How do MSMEs and startups innovate and compete while in survival mode? Where should their focus be directed while dealing with the dynamic environment?

Ms. Ong said MSMEs are starting to explore more local sourcing instead of relying on imports as a means of lowering costs.

“Many domestic suppliers are being supported to create a resilient supply chain,” Ms. Ong said. “(MSMEs) are performing this balancing act of managing their expenses while continuing to grow revenue.”

In these conditions, scaling down has become a plausible option for some. The former growth mindset has had to be dialed down in favor of sustainability, according to social entertainment and livestreaming platform kumu.

“We had to adjust our growth expectations and ambitions to a timeline of three to five years instead of 12 to 18 months,” according to Rexy Josh L. Dorado, co-founder and president of kumu. “This required focusing on cost optimization, scaling back infrastructure, and finding a pathway to profitability.”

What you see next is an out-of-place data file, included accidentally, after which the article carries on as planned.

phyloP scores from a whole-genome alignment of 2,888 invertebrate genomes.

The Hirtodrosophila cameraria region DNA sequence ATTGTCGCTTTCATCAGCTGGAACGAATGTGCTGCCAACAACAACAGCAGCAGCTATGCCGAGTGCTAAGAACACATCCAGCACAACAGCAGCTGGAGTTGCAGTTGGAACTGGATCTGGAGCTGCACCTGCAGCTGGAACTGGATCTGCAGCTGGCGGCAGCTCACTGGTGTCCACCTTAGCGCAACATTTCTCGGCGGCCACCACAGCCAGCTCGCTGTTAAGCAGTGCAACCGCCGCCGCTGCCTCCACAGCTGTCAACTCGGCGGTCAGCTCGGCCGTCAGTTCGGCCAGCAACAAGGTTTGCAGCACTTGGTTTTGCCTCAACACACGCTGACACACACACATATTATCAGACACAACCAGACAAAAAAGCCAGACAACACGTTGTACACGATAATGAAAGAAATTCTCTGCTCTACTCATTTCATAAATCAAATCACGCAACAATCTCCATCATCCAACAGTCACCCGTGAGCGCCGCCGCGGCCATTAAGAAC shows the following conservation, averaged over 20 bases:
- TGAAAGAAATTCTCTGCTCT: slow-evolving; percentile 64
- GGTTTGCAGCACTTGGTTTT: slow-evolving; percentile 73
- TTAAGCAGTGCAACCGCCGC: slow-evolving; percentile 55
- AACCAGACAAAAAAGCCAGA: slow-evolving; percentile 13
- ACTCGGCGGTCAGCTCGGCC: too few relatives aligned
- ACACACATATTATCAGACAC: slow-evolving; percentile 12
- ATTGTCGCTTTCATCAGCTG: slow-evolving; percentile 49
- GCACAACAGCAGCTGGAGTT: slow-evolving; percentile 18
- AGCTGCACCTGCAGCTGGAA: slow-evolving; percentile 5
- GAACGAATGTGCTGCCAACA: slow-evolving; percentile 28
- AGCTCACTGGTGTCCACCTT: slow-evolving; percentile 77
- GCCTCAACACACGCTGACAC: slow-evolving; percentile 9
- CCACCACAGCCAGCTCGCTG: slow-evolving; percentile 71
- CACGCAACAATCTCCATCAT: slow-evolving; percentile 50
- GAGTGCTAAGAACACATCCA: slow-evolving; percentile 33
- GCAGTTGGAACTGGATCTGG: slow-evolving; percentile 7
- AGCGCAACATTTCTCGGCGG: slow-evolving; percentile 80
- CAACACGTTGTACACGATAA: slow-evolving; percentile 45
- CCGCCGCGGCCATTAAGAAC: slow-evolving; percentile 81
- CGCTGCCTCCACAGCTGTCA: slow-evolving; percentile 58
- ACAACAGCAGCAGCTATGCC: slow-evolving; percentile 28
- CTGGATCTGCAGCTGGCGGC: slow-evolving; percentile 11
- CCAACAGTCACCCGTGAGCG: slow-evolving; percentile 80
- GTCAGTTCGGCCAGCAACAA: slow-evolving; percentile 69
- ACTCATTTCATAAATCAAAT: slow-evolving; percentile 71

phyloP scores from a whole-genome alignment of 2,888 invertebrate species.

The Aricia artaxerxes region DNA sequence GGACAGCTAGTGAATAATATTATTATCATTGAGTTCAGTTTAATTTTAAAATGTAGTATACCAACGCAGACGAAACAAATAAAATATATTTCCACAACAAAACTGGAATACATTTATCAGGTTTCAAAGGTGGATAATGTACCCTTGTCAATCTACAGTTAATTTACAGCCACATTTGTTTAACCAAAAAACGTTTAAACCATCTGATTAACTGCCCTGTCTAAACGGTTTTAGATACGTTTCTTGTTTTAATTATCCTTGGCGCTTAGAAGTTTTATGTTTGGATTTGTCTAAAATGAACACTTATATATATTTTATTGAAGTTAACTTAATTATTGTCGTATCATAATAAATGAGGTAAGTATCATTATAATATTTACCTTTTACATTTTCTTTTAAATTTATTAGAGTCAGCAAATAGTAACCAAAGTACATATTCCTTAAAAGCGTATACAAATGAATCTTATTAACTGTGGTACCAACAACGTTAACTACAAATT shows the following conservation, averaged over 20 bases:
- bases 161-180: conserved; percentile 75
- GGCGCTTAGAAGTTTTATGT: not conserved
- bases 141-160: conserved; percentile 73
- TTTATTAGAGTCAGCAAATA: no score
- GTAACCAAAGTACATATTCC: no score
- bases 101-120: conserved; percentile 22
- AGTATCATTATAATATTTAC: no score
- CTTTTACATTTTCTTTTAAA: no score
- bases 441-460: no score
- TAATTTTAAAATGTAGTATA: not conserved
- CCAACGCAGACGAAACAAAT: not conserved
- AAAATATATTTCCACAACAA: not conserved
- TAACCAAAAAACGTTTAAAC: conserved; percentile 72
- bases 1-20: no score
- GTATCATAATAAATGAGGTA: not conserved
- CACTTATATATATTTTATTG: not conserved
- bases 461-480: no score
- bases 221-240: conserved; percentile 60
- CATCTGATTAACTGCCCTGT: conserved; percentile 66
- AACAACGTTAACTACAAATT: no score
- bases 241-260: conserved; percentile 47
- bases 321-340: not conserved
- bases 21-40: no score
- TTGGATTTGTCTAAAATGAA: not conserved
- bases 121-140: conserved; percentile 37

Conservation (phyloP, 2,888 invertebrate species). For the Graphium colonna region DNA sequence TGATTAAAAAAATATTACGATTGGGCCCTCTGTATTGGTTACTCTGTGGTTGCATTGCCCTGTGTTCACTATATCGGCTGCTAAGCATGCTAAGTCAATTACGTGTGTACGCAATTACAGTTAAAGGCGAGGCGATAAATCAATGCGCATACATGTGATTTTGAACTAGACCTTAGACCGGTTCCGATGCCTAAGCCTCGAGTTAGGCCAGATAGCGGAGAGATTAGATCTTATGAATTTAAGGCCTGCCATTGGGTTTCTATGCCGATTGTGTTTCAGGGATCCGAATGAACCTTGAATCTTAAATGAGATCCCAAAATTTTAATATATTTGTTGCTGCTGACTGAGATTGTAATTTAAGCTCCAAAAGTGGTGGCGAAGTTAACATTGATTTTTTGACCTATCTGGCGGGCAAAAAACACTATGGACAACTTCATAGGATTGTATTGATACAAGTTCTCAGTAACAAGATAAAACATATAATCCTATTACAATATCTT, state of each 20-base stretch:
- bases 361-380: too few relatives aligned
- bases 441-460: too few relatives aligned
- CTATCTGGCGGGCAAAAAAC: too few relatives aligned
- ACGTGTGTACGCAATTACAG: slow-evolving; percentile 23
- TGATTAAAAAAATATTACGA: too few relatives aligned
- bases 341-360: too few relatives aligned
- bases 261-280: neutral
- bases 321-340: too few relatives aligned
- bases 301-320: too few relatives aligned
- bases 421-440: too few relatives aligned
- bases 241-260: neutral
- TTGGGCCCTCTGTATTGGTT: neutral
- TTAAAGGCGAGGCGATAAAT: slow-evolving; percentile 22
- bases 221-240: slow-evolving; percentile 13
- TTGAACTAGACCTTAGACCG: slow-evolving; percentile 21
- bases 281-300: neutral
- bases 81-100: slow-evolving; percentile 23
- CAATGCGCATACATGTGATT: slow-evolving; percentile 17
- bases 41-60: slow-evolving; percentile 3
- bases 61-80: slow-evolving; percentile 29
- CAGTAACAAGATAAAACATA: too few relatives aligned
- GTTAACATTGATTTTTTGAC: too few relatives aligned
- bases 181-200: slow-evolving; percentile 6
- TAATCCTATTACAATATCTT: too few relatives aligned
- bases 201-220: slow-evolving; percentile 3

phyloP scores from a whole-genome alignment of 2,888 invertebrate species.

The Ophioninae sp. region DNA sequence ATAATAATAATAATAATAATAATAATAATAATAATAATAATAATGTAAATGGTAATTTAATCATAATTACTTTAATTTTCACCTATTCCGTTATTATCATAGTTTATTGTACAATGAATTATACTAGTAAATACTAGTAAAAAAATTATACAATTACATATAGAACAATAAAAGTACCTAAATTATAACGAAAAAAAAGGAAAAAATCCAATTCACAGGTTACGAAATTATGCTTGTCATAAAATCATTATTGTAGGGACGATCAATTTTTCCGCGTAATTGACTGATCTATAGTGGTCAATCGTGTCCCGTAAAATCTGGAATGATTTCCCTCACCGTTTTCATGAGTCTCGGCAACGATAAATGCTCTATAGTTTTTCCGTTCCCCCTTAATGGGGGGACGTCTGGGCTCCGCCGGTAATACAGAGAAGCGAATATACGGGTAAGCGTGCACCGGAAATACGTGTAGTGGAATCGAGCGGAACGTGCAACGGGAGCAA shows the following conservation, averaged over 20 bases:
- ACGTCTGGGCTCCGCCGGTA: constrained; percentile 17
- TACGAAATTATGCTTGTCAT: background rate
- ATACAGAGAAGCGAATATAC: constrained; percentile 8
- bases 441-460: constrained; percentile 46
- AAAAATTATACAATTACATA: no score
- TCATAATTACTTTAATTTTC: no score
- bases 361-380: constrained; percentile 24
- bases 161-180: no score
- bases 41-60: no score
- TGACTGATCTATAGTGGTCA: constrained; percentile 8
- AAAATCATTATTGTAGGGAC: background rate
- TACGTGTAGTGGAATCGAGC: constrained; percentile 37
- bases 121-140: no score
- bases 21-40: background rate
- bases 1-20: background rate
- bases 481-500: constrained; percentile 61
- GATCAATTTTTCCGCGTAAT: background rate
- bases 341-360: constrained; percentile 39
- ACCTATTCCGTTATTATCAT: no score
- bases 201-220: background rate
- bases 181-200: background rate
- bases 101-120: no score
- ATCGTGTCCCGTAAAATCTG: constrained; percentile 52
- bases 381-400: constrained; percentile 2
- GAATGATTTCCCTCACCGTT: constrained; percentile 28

A reassessment of strategy becomes necessary to keep up with the market, as investment wanes in Southeast Asia after an uptick in 2021, according to Deal Street Asia and Kickstart Ventures. The first quarter of 2022 racked up about $5 billion in deals, down from a peak of $8 billion in the fourth quarter of 2021.

“We had record fundraisings in 2021, and things were looking good in the Philippines, ” Mr. Siazon said. “The next year, we were on our way down. And not just in the Philippines.”

“As the threat of the recession looms, people put their money in safer investment vehicles,” he added, as businesses rethink their core needs.